First Day of “Recent Developments in False Claims Act Litigation” Program Explores Legislative Changes, Government Role
Attendees of the first day of the Recent Developments in False Claims Act Litigation program witnessed in depth discussion by several leaders in the field. Chair and Moderator Thomas M. Greene started off the program with a presentation on basic tenets of the Act and developing trends in pending and recently resolved cases, building on the written program Introduction which acted as a primer on the False Claims Act for those with less background.
Panelist Kirsten V. Mayer of Ropes & Gray led off discussion of the Fraud Enforcement and Recovery Act’s changes to intent required in the submission of false claims before analyzing case law interpreting Federal Rule of Civil Procedure 9(b)’s requirement to plead fraud with particularity in the context of the False Claims Act. Panelists differed on the direction in which 9(b) pleading was headed in the First Circuit Court of Appeals, but generally agreed that because the elements of proof for some false claims cases had been reduced, the tenor of Rule 9(b) disputes would change, if not necessarily for the benefit of relators.
Greene LLP attorney Michael Tabb, who contributed an article on the effect of the Patient Protection and Affordable Care Act on False Claims Act litigation, then presented changes to the public disclosure bar. In addition to illustrating how the definition of “public disclosure” had changed and the effects of removing the jurisdictional element of the bar, Mr. Tabb detailed the amendments to the bar’s original source exception, highlighting a renewed importance that potential whistleblowers take care with their first steps in exposing fraud.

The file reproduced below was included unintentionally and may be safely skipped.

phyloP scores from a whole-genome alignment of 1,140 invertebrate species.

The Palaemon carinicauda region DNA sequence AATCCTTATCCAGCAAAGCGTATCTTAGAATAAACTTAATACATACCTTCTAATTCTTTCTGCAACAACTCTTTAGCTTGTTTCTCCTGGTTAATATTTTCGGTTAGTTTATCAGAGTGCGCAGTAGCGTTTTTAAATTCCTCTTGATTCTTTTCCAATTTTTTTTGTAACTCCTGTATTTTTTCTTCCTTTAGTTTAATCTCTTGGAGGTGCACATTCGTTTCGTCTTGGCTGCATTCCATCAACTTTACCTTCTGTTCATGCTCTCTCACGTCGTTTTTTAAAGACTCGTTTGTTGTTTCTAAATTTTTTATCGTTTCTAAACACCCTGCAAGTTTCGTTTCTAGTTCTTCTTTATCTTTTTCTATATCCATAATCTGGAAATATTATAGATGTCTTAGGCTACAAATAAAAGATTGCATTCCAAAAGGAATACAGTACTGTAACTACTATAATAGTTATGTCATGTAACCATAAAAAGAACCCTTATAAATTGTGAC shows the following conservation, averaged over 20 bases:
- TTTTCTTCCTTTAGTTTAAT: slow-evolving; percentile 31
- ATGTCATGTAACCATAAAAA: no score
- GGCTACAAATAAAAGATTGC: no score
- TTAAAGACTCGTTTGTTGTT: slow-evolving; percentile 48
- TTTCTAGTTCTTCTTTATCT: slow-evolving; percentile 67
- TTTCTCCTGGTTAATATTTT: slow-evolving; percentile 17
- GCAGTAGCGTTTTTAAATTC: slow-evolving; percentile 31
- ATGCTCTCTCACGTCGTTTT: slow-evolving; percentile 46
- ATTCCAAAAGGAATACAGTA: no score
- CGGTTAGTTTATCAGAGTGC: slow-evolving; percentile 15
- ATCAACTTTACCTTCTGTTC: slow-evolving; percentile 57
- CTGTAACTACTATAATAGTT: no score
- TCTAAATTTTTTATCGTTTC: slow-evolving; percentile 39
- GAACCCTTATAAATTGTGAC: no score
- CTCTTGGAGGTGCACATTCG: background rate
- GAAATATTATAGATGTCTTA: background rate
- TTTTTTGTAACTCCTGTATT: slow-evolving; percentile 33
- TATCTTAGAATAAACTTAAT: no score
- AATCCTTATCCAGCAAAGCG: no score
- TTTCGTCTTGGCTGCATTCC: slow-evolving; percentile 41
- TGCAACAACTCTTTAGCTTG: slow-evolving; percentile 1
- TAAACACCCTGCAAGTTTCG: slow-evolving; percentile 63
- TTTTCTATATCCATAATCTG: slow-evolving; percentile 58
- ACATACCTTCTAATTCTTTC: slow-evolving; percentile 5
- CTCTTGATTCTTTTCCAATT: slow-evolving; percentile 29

Gregg Shapiro of the U.S. Attorney’s Office explained federal intervention decisions to begin the second panel. Joseph Savage of Goodwin Procter introduced the topic of earlier unsealing by District Court judges, which led to contentious debate among the panelists on the merits of keeping cases under investigation and so-called “partial unsealing” by the government. Chris Walsh, Chief of the Medicaid Fraud Division at the Office of the Massachusetts Attorney General, then laid out some of the inner workings of the role Massachusetts takes in national False Claims Act cases, the National Association of Medicaid Fraud Control Unit’s procedure in evaluating and coordinating cases, and the relationship between state and federal investigations and interventions.